• Information age, watch those differences!!!

    Information age, watch those differences!!!
    Daniel Bell coined the term 'Information age'. However, at a later date rephrased it to the 'Information society'.
    With this he outlined a society where theoretical knowledge, technology and information becomes the commodity and we move away from a manufacturing economy of goods.
    He outlins how information is expensive to produce, but cheap to reproduce.
    He also mentions that we need to predict, not forecast the future to better map out possibilities for society to change.
  • The Third Wave, a rad time

    The Third Wave, a rad time
    Alvin Toffler writes that human history can be seen to fit into 3 distinct stages progression.
    These stages were:
    An Agricultural society - found around 2,000 B.C
    An Industrial society - found around 1750 A.D
    An Information society - found around 1950 A.D
    The latter stage incorporates political, cultural, moral, insitutional and social alignments more with a brain force information economy than the strength based industrial societty.
  • Locke to The Next Level!

    Winter, McCellard and Stewart expanded upon Lockes ideals.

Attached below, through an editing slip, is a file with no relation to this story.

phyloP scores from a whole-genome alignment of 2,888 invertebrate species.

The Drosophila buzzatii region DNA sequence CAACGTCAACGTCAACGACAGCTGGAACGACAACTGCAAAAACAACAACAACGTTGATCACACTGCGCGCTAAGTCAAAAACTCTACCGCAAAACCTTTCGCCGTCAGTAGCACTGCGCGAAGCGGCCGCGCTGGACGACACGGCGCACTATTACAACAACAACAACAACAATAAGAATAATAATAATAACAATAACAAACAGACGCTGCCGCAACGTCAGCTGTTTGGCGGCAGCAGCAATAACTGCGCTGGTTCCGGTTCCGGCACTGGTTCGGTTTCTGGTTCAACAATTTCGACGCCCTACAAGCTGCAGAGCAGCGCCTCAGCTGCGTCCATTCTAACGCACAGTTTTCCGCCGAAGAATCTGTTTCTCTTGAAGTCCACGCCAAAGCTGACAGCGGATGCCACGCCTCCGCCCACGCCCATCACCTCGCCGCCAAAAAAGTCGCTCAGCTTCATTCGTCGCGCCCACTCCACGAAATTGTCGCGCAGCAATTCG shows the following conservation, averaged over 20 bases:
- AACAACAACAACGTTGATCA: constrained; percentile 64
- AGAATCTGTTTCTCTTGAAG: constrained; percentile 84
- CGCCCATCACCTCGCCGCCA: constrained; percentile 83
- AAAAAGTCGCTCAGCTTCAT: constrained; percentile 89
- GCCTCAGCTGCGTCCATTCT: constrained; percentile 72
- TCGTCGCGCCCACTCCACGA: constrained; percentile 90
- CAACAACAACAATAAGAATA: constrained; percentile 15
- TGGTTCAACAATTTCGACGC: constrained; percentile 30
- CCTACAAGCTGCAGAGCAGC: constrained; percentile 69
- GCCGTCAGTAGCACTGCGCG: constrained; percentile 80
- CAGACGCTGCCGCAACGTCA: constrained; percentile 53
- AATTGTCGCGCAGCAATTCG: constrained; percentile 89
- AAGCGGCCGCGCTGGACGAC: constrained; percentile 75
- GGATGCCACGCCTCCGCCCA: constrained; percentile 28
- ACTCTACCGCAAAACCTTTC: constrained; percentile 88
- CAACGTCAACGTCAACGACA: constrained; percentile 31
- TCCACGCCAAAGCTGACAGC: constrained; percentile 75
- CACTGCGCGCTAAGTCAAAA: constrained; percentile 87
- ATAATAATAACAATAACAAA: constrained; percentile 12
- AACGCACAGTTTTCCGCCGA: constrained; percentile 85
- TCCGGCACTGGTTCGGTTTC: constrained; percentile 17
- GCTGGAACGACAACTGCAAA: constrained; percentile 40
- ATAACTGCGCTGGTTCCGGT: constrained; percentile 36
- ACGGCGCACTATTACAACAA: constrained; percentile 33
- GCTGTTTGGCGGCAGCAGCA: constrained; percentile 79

They created a cirriculum within which they allowed learners to take a group of complementary subjects, testing the cognitive development.
    What they found was, those who undertook this style of learning experienced a greater cognitive development.
  • Trends go MEGA!

    Trends go MEGA!
    Penned by Naisbitt and Aburdene, they notes how there was a shift from the industrial to information society. it was here they drew up the 10 key changes that would occur:
    Industrial society to Information society
    Forced tech to high tech/high touch
    National economy to World economy
    Short term to Long term
    Centralization to Decentralization
    Institutional Help to Self-Help
    Representative Democracy to Participatory Democracy
    Hierarchies to Networking
    North to South
    Either/Or to Multiple Choice
  • Hyperwhat???

    Hyperwhat???
    The birth of the hypercard by Apple employee Bill Atkinson ushers in a near birth of the modern format of the internet.
    With information stored in cards, which in turn are arranged into stacks.
    These cards could be linked, allowing an ease of usage by anyone, and, with the built in plain english programming language, it was generally accessable.
    The stack acted as a database, but, approached it from a visual aspect,
    The programme also introduced hypertext very much like hyperlinks.
  • Tetrad! A follow up to Tetris?

    Tetrad! A follow up to Tetris?
    A theory thought up my Marshall Mcluhan and his son Eric.
    This was a frame of four laws through which you could look at culture.
    The laws were:
    Enhancement or extend - the new medias improving over old
    Obsolence - new media proves old is out dated
    Retrieval - existing elements are still in usage with the new.